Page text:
South Carolina Basic Business Taxes 2011
South Carolina's economic development, finance, and tax organizations provide a range of incentive programs to initiate new business and commercial investment. Specific programs include corporate income taxes, property tax abatements, and worker training incentives.
Corporations are subject to a 5 percent corporate income tax on net taxable income derived from business activity conducted in the state. South Carolina offers a single-factor sales formula for apportioning income. For companies whose primary business in the state is manufacturing, distribution, or selling or dealing in tangible personal property, the company apportions its income by multiplying the net income remaining after allocation by a fraction consisting of the company's sales made in South Carolina divided by its total number of sales. This single factor sales formula eliminates property and payroll from the equation and is advantageous for a company with a majority of sales occurring outside of South Carolina. For multi-state companies whose primary business in this state is something other than manufacturing, distribution, or selling or dealing in tangible personal property (such as a service based industry), the company apportions its remaining federal taxable income based on a formula that consists of gross receipts.
Corporate License Tax:
Corporations must pay an annual corporate license tax of $15 plus $1 for each $1,000 of capital stock and paid-in or capital surplus (earned surplus is not included). For multi-state corporations, the license tax is determined by apportionment in the same manner used in apportioning corporate income. The tax is not applicable to non-corporate entities.
Sales and Use Tax:
South Carolina's sales and use tax rate is 6 percent on gross receipts from retail sales or leases of tangible personal property. Some counties assess an additional 1-3 percent local option sales tax. Proceeds of the local option sales tax go toward infrastructure improvements, to offset school millage, or to rollback property taxes.
South Carolina offers a number of sales tax exemptions including: manufacturing production machinery and repair parts; manufacturing materials that become an integral part of the finished product; coal or other fuel for manufacturers, transportation companies, electric power companies, and processors; industrial electricity and other fuels used in manufacturing tangible personal property; R&D equipment; manufacturers' air, water, and noise pollution-control equipment; material-handling equipment in manufacturing and distribution facilities investing at least $35 million; packaging materials; long-distance telecommunications services, including 800 services; and parts and supplies used to repair or condition aircraft owned or leased by the federal government or commercial air carriers. South Carolina also offers an exemption for construction materials used in manufacturing or distribution facilities investing at least $100 million over 18 months that is being phased in and will be fully implemented July 1, 2011.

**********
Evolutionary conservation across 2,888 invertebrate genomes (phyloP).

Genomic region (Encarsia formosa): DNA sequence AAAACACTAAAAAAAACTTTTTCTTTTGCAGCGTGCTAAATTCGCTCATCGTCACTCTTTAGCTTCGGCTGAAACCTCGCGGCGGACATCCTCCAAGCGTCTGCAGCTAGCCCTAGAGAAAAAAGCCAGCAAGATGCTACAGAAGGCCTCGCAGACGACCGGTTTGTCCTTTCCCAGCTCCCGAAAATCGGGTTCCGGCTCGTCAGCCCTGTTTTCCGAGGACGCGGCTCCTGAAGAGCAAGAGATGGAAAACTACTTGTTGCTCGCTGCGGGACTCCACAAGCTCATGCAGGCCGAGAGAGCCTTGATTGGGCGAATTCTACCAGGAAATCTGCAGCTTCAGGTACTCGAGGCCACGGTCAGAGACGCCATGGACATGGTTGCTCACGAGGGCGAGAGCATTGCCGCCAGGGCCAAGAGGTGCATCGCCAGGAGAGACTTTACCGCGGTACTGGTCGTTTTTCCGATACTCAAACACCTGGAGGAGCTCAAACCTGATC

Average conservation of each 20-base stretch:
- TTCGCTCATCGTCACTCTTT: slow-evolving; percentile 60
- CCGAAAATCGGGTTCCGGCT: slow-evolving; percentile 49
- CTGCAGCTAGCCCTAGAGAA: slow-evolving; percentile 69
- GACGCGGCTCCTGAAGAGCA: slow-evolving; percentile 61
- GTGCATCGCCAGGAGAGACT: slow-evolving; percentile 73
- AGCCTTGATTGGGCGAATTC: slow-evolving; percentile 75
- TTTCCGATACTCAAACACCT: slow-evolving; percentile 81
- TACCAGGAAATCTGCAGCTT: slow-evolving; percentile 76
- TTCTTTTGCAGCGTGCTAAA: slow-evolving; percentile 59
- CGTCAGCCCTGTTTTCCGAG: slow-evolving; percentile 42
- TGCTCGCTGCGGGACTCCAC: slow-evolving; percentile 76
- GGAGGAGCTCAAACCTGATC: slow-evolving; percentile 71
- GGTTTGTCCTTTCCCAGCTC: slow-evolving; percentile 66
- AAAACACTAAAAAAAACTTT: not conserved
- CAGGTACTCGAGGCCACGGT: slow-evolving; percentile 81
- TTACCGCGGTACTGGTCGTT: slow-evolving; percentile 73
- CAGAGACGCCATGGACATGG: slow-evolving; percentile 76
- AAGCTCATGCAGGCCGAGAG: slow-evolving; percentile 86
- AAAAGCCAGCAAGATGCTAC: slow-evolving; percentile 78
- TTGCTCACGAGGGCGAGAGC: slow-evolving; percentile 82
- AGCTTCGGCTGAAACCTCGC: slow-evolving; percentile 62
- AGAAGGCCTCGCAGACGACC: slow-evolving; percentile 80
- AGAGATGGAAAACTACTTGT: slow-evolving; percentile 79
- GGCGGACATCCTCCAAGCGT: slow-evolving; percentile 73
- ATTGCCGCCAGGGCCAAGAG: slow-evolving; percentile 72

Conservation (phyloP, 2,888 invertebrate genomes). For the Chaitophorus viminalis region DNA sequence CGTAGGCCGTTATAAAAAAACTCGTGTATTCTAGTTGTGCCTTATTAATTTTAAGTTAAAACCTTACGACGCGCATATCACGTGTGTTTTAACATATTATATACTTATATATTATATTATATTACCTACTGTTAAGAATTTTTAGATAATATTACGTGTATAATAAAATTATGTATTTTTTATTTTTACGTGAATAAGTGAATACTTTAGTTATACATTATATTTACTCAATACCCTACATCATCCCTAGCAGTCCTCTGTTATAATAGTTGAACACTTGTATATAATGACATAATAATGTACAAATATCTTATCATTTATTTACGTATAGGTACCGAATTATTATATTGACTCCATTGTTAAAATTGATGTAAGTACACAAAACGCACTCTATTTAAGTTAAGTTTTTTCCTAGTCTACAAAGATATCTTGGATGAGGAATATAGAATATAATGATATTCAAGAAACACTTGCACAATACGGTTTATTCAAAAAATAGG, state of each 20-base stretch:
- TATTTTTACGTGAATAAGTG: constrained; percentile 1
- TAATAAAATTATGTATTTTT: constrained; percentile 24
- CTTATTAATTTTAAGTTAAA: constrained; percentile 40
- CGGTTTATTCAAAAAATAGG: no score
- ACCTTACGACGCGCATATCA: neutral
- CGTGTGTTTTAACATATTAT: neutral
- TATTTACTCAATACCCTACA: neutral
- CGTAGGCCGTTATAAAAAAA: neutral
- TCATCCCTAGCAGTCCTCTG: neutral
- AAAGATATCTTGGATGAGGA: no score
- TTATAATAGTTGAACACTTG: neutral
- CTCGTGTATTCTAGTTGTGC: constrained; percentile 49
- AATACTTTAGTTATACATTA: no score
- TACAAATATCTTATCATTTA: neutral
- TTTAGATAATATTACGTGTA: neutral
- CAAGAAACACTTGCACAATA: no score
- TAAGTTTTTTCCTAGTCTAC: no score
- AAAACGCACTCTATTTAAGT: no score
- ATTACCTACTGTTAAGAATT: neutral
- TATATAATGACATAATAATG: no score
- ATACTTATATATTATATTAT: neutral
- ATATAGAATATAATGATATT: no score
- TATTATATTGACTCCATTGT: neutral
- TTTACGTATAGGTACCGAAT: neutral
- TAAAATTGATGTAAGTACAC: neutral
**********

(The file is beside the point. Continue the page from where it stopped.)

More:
In addition to the sales tax exemptions, South Carolina further reduces the tax burden by providing a valuable sales tax cap of $300 on the sale or lease of automobiles, trucks, boats, and aircraft to all companies and individuals.
In South Carolina, only local governments may levy property taxes. There is no statewide property tax, but the South Carolina Dept. of Revenue (Dept. of Revenue) has the responsibility for assessment, appraisal, and equalization of taxable values of real and tangible personal property for manufacturing, corporate headquarters, corporate offices, and distribution facilities.
Separate taxing provisions apply to mines, processors of primary forest products, public utilities, and airline companies.
Real and tangible personal property are assessed at 10.5 percent for manufacturers; real property is assessed at 6 percent and tangible personal property at 10.5 percent for other businesses. Tangible personal property depreciates at a rate established by state law.
Property Tax Exemptions and Abatements
South Carolina exempts the following from property taxation: all inventories, intangible personal property, pollution control equipment and facilities, and personal property of air carriers that operate a hub terminal facility in South Carolina.
Property Tax Abatement:
South Carolina also offers a five-year abatement from county operating taxes for new and expanding manufacturing and R&D facilities investing at least $50,000 and for corporate headquarters, office, and distribution facilities investing at least $50,000 and creating at least 75 new full-time jobs. Generally, the county's operating portion makes up about 25-35 percent of the local millage rate. These partial exemptions do not apply to property under a Fee-in-Lieu agreement.
Fee-in-Lieu of Property Taxes: